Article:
Report slams year-long application of state of emergency in France

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(Paris) The application of state emergency in France has led to numerous human rights violations, stated FIDH today, while publishing their report “Counter-terrorism measures and human rights: when the exception becomes the norm” in English. FIDH regrets that this exceptional regime, due to last 12 days following the terrorist attacks on 13 November 2015, is still in place today.

The report shows the incompatibility of the French government’s response to the recent spate of terrorist attacks with respect for fundamental rights. It also observes the impact on the Muslims in France, who are at a high risk of stigmatisation and having their social links broken down.

“Since November 2015, the fundamental principle of equality has been significantly weakened through a series of measures that single out one part of the population. The actions of the French authorities mark a serious setback to the rule of law”

stated FIDH

The report presents testimonies of individuals who had been placed under house arrest or been the subject of police searches at home or work. Many of them described the serious consequences of these measures on their personal and professional lives, and in some cases, even their health.

Since November 2015, France has experienced further acts of terrorism, with the Bastille Day attack in Nice and the murder of a priest in a church close to Rouen later in July. Less than a week after the Nice attack, a fourth extension of the state of emergency was approved, this time for a period of six months. The government also re-authorised the seizure of computer files during police searches, a measure previously declared unconstitutional by the French courts. The measure now carries additional guarantees, the government claimed.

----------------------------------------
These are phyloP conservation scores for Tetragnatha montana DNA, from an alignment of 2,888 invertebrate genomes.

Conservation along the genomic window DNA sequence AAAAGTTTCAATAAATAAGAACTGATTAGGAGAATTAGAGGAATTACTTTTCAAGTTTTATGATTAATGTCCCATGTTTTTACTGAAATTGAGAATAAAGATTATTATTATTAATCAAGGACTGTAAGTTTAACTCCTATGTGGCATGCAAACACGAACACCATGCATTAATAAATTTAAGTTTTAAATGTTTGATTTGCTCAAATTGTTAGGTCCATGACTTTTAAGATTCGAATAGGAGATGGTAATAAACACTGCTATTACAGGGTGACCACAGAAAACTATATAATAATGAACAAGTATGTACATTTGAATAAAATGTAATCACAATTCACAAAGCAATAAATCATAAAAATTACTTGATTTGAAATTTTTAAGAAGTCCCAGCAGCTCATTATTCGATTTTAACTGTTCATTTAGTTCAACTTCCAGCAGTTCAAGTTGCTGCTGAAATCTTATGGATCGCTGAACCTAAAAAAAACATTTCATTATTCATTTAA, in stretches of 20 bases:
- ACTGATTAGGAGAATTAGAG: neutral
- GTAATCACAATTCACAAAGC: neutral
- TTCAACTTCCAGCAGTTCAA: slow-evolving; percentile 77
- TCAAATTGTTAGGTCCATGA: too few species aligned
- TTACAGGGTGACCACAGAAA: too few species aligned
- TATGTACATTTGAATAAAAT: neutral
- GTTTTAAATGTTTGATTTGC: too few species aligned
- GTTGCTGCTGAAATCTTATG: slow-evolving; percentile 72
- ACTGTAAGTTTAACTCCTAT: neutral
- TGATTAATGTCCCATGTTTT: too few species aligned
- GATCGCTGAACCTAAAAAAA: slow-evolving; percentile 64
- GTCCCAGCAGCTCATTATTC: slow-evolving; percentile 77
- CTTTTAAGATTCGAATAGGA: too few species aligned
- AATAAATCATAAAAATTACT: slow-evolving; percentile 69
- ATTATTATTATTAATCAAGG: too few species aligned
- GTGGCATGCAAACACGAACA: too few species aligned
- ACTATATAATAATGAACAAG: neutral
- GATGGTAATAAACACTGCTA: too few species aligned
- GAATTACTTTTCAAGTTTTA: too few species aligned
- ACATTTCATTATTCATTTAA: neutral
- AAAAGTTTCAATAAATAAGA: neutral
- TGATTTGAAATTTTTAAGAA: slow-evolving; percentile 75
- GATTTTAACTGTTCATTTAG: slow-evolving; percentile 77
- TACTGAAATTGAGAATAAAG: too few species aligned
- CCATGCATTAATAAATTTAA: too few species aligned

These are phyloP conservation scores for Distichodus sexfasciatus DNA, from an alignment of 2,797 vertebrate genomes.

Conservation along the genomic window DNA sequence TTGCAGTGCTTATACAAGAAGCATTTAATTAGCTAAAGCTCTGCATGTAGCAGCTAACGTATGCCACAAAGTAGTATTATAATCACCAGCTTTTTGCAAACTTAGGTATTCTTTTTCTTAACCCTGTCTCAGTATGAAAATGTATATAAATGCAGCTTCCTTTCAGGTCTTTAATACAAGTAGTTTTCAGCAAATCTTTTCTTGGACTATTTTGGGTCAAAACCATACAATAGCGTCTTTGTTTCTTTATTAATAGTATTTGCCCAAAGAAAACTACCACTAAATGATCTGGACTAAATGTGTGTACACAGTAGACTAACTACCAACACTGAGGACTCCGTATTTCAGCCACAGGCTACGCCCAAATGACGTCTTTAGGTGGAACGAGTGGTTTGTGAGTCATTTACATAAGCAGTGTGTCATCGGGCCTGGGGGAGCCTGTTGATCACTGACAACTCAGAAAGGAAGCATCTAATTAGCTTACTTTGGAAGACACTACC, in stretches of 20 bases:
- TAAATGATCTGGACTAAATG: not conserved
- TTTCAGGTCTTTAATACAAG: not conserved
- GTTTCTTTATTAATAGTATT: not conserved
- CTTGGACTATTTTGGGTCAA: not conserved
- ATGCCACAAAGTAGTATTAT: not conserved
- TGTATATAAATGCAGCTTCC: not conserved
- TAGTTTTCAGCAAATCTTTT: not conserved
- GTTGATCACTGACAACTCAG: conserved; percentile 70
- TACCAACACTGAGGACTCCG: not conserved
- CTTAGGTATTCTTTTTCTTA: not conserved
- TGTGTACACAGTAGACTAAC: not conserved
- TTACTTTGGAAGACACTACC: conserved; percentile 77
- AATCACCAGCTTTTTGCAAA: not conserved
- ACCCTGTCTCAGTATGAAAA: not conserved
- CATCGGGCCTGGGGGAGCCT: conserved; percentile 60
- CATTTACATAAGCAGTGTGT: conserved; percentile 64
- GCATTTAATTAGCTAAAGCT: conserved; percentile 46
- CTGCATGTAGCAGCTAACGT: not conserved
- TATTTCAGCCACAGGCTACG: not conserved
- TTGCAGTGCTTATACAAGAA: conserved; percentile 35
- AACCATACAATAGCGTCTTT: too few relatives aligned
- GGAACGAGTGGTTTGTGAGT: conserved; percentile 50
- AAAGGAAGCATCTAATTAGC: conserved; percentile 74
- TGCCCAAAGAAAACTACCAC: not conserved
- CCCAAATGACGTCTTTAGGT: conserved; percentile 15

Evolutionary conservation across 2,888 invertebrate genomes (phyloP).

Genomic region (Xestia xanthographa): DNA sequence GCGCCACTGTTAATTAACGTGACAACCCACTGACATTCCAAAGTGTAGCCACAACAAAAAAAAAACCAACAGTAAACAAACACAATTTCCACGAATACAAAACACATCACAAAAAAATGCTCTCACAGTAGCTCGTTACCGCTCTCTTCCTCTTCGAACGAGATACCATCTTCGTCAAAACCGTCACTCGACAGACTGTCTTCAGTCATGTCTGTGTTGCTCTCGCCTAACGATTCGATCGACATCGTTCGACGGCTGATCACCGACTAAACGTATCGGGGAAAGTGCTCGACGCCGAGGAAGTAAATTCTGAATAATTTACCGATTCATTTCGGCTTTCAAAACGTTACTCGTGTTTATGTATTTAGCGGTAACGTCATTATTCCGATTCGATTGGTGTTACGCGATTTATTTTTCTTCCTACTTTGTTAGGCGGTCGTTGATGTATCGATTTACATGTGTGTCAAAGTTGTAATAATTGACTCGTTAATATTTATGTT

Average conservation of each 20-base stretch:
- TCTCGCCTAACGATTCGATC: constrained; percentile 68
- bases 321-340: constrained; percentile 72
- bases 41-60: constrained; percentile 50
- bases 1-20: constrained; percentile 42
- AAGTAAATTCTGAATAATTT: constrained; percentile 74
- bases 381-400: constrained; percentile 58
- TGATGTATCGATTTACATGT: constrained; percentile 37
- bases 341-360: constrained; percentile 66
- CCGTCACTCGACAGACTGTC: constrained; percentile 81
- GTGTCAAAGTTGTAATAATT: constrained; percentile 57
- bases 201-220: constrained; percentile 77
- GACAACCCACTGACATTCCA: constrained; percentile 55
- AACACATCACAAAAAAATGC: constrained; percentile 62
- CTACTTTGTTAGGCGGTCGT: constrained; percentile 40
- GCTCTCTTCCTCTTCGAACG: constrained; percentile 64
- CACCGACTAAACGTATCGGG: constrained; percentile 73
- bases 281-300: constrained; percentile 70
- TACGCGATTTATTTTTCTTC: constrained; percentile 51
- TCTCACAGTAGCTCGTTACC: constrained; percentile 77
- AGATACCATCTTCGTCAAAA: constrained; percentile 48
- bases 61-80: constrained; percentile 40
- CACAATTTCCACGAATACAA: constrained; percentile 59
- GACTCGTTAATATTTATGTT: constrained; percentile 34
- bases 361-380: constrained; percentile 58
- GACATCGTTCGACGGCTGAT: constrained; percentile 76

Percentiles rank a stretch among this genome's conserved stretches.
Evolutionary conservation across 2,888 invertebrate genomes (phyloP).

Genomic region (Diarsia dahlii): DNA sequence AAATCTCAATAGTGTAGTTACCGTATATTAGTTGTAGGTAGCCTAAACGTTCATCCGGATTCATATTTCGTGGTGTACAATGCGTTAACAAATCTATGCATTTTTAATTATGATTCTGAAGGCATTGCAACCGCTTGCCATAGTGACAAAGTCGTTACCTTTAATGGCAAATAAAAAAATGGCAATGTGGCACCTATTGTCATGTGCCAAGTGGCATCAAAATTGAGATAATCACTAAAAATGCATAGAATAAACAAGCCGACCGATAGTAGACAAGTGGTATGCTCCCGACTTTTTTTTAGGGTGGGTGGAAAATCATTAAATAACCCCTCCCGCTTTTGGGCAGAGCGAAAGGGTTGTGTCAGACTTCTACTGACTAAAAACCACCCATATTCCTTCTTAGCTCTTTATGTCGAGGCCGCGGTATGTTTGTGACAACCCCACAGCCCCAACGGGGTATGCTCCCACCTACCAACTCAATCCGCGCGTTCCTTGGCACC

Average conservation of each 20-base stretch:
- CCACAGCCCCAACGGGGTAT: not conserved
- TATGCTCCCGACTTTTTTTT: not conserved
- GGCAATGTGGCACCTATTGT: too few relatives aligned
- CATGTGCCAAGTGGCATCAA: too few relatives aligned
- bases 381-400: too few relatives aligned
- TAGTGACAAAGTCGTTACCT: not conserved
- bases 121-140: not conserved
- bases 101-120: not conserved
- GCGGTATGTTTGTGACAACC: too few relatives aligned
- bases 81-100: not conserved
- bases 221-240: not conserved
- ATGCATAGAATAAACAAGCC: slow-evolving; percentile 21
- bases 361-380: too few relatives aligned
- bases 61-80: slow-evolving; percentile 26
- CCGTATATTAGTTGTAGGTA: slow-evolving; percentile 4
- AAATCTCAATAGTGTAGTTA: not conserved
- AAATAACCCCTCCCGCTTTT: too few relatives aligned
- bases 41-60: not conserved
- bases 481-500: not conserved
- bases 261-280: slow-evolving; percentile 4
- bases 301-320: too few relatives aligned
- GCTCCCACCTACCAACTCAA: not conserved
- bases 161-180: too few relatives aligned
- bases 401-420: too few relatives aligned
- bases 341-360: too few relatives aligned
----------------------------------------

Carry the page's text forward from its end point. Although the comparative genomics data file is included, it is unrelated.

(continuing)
“France is now in a situation where an “exceptional” regime is becoming permanent, in the name of combating terrorism. But there is little evidence that this approach is working and it comes at a cost to fundamental rights. We call on the French authorities to carefully assess the existing arsenal of counter-terrorism measures and to invest more in analysing what motivates these kinds of attacks, in order to better prevent them.”

added FIDH

The report, initially published in French in June 2016, follows a fact-finding mission conducted in March 2016 with the support of FIDH’s member organsiation in France, the Ligue des droits de l’Homme. The FIDH mission, led by Mauritanian lawyer Fatimata Mbaye, Tunisian lawyer Mokhtar Trifi, and Ramzi Kassem, professor of American law, interviewed several individuals including French civil society actors, members of Parliament and the Conseil d’Etat (the highest chamber in the French administrative court system), syndicates of judges, lawyers and police officers, the national human rights Ombudsman (Défenseur des droits) and the National Consultative Commission on Human Rights (CNCDH), an independent advisory body mandated to guide the government on issues relating to human rights and civil liberties.

Read the report Counter-terrorism measures and human rights: when the exception becomes the norm

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